D.M. Dharmadhikari, C.J.
1. This Letters Patent Appeal has been preferred by the original petitioner against the order of the learned Single Judge dated 28-08-2001 whereby the Writ Petition against the order of his suspension from the Office of elected President of Anand Municipality has been dismissed.
2. The brief facts of the case are that the petitioner held the Office of President of Anand Municipality. His term of Office is upto 30-06-2002. It is not in dispute that he was detained in jail custody from 13-06-2001 to 06-07-2001 and was released on bail on 07-07-2001. The detention in jail of the petitioner was in connection with a case registered in Anand Police Station as C.R. No. 257 of 2001 and C.R. No. 254 of 2001 for alleged offences under Sections 307, 143, 147, 148 and 149 of the Indian Penal Code (IPC) read with Section 25(C) of the Arms Act and under Section 135 of the Bombay Police Act.
3. The Director of Municipalities by his impugned order dated 21-06-2001 in exercise of his powers under Section 40 of the Gujarat Municipalities Act, 1963 (for short `the Act') suspended the petitioner from the Office of the President on the ground of his detention in prison. The Appeal preferred by the petitioner under subsection (3) of Section 40 of the Act has been dismissed by the State Government through the Deputy Secretary, Urban Development and Urban Housing Department of State of Gujarat.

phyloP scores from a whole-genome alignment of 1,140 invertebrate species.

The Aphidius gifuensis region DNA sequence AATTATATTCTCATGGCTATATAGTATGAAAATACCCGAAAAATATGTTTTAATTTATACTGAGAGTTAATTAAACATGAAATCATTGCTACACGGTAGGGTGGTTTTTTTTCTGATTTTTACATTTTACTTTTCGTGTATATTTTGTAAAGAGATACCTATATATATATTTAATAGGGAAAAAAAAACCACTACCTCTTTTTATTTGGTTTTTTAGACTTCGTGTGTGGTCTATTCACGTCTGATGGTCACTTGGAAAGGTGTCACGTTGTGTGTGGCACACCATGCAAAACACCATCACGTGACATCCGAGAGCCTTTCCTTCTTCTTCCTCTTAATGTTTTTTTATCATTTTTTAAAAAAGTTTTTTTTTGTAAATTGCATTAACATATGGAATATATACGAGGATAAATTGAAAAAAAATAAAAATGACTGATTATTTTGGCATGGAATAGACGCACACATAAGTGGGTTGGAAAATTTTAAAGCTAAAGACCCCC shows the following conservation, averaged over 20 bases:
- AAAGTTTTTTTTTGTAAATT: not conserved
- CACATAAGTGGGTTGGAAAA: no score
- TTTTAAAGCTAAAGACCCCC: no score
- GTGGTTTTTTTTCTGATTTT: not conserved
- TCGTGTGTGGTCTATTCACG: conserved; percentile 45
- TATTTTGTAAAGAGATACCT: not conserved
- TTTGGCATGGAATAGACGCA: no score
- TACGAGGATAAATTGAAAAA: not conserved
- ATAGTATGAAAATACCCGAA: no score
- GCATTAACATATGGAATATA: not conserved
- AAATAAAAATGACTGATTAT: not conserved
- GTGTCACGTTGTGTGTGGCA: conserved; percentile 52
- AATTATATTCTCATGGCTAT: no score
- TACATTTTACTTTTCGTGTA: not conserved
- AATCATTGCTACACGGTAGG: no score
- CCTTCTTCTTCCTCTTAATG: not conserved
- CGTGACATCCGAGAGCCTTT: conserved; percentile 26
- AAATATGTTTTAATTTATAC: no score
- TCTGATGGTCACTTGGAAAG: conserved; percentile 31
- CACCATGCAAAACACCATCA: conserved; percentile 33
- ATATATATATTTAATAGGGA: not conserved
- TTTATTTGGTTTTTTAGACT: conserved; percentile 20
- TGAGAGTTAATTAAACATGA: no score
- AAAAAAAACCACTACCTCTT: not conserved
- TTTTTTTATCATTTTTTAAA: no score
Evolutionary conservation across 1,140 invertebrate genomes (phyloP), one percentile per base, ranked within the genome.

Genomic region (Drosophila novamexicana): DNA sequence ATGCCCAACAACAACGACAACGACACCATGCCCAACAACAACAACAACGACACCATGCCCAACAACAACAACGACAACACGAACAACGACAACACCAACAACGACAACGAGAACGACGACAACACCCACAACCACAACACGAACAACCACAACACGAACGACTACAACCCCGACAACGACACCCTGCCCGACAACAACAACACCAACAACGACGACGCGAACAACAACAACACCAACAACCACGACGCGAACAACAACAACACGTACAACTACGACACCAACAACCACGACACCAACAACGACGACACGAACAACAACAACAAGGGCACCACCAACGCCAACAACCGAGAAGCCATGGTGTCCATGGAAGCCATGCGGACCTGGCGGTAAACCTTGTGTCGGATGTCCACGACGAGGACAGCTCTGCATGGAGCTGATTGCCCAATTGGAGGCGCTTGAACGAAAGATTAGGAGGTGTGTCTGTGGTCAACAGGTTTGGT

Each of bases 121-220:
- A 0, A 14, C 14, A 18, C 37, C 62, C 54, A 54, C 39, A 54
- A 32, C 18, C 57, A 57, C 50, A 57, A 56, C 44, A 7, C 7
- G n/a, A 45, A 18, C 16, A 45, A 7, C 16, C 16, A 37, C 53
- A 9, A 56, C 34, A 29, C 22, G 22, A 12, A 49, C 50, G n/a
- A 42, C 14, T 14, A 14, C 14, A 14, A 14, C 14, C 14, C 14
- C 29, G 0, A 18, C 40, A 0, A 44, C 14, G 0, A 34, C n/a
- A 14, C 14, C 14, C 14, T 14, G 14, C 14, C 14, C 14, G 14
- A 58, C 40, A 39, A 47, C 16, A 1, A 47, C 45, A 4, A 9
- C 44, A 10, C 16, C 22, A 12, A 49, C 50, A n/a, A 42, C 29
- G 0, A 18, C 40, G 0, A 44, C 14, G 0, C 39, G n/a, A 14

4. The main contention advanced by the petitioner before the learned Single Judge and in this Court, which is based on the interpretation of the provisions of Section 40 of the Act is that since the detention of the petitioner in prison was not during `trial' within the meaning of Criminal Procedure Code (Cr.P.C.), the provisions of Section 40 of the Act should not have been resorted to for suspending the petitioner from his elected Office of President. The learned Single Judge by his order dated 28-08-2001, which is the subject matter of this Letters Patent Appeal, has construed the provisions of Section 40 of the Act and held that the expression used therein 'detention in jail during trial' includes within its meaning 'detention in jail during the process of trial'. For better appreciation of the construction placed on the provision of Section 40 of the Act by the learned Single Judge, it would be better to reproduce his reasoning contained in paragraph 10 of the judgment and order: